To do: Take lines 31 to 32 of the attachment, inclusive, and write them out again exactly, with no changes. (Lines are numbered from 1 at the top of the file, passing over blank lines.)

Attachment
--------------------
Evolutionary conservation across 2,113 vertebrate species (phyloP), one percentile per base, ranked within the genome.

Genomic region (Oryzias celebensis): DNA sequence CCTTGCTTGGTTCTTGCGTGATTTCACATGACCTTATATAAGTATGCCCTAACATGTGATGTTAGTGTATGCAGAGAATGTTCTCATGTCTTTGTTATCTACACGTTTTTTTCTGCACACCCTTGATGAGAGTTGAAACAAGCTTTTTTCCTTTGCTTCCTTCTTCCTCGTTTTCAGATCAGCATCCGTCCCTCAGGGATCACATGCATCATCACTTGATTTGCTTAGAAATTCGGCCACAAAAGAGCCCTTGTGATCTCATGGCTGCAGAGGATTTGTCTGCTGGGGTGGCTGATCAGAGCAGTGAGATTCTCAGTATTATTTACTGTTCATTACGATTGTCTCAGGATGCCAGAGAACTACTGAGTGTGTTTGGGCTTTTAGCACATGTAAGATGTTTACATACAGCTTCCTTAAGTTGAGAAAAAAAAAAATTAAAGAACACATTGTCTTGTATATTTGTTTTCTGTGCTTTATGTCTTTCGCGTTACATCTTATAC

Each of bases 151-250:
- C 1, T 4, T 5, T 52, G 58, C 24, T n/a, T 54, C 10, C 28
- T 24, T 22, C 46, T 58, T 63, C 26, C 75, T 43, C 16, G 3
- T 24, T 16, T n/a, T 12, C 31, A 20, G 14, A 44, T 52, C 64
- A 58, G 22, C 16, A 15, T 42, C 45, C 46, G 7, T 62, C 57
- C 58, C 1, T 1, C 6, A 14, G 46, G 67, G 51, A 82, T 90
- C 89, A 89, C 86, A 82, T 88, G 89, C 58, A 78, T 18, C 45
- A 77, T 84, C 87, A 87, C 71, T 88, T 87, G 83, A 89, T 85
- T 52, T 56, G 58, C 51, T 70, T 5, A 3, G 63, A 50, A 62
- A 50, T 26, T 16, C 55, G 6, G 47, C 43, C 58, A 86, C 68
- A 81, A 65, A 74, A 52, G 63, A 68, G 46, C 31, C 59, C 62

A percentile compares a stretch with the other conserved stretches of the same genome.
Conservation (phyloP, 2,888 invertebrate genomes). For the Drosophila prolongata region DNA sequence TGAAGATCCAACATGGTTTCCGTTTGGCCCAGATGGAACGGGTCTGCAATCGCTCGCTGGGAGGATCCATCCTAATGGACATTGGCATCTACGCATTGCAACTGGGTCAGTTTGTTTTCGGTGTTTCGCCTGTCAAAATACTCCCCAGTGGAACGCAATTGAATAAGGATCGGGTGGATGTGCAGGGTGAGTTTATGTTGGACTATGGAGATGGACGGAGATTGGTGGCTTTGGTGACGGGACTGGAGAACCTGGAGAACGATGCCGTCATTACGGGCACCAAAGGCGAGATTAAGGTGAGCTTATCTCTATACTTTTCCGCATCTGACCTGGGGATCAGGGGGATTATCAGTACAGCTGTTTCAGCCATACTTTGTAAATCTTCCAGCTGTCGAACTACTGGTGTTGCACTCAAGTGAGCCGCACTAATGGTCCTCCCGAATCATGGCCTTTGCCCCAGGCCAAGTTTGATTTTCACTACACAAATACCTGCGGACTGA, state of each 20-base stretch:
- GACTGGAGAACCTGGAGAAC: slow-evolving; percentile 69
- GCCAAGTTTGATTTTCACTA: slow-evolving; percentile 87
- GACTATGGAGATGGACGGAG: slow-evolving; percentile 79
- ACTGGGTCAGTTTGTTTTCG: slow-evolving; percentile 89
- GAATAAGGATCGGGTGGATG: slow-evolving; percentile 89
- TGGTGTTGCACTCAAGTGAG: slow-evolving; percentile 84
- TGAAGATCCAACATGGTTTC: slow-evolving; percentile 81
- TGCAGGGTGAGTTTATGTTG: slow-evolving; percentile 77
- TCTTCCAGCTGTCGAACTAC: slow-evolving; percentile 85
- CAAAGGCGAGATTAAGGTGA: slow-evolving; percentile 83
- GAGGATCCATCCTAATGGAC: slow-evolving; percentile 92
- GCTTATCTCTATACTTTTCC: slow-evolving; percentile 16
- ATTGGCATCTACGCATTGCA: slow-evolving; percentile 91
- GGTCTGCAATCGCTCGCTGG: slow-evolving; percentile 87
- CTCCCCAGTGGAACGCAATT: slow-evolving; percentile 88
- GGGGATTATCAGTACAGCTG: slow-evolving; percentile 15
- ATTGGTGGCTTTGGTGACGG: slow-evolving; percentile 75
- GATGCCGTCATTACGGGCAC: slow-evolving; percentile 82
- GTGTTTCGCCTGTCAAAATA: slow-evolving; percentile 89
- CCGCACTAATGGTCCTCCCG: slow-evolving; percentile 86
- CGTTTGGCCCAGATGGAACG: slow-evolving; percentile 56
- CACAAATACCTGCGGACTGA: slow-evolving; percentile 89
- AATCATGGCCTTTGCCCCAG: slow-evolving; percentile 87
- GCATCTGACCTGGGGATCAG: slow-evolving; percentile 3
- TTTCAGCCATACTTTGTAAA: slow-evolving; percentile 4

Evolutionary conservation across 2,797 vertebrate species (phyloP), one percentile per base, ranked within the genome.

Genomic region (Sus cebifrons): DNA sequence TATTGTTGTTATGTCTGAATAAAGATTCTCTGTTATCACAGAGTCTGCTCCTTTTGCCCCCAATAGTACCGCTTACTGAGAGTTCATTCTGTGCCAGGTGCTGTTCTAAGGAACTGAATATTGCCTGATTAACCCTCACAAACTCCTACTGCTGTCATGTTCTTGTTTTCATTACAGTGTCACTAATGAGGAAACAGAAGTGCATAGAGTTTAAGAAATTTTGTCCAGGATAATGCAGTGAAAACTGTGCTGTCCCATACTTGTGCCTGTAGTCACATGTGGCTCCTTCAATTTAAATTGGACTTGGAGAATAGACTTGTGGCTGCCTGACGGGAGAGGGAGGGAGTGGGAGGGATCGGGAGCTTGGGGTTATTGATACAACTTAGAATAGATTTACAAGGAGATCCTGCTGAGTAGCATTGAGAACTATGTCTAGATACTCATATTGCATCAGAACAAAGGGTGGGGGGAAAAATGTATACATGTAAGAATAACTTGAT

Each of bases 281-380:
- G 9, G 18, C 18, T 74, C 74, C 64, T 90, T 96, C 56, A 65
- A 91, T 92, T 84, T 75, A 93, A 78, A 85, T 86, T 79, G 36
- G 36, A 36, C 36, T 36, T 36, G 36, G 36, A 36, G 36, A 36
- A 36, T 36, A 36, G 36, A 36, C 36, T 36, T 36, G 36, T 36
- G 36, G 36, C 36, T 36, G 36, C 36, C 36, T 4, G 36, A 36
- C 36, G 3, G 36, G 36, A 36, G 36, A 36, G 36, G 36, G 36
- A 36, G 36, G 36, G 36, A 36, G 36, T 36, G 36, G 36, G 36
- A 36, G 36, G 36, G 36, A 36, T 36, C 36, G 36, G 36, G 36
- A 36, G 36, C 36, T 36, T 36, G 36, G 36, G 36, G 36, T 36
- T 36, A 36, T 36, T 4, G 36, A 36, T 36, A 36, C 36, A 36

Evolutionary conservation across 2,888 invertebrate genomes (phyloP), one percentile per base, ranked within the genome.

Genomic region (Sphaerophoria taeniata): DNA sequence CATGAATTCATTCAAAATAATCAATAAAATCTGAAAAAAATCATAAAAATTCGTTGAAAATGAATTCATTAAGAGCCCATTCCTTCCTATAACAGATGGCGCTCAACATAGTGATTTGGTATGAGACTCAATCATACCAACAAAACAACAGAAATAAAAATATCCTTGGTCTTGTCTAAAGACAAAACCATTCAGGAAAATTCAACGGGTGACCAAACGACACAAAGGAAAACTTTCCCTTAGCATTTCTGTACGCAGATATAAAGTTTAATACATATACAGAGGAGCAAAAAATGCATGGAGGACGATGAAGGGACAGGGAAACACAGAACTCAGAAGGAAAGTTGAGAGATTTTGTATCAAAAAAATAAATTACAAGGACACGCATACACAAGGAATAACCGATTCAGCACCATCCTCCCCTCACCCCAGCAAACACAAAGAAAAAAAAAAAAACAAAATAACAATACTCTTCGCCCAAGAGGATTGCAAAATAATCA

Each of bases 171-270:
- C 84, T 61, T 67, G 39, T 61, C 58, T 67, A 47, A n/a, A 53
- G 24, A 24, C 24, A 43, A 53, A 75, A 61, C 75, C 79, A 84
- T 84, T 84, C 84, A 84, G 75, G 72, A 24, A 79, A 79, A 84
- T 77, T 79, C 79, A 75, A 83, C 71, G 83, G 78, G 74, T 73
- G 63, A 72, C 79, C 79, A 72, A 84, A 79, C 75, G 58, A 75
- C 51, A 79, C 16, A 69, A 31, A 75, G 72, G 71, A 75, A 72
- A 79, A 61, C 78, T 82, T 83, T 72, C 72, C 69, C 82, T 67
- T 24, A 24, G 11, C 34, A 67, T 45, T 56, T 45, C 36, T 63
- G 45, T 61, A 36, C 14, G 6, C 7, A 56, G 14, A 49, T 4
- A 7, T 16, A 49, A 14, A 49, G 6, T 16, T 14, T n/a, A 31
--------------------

- GGGGATTATCAGTACAGCTG: slow-evolving; percentile 15
- ATTGGTGGCTTTGGTGACGG: slow-evolving; percentile 75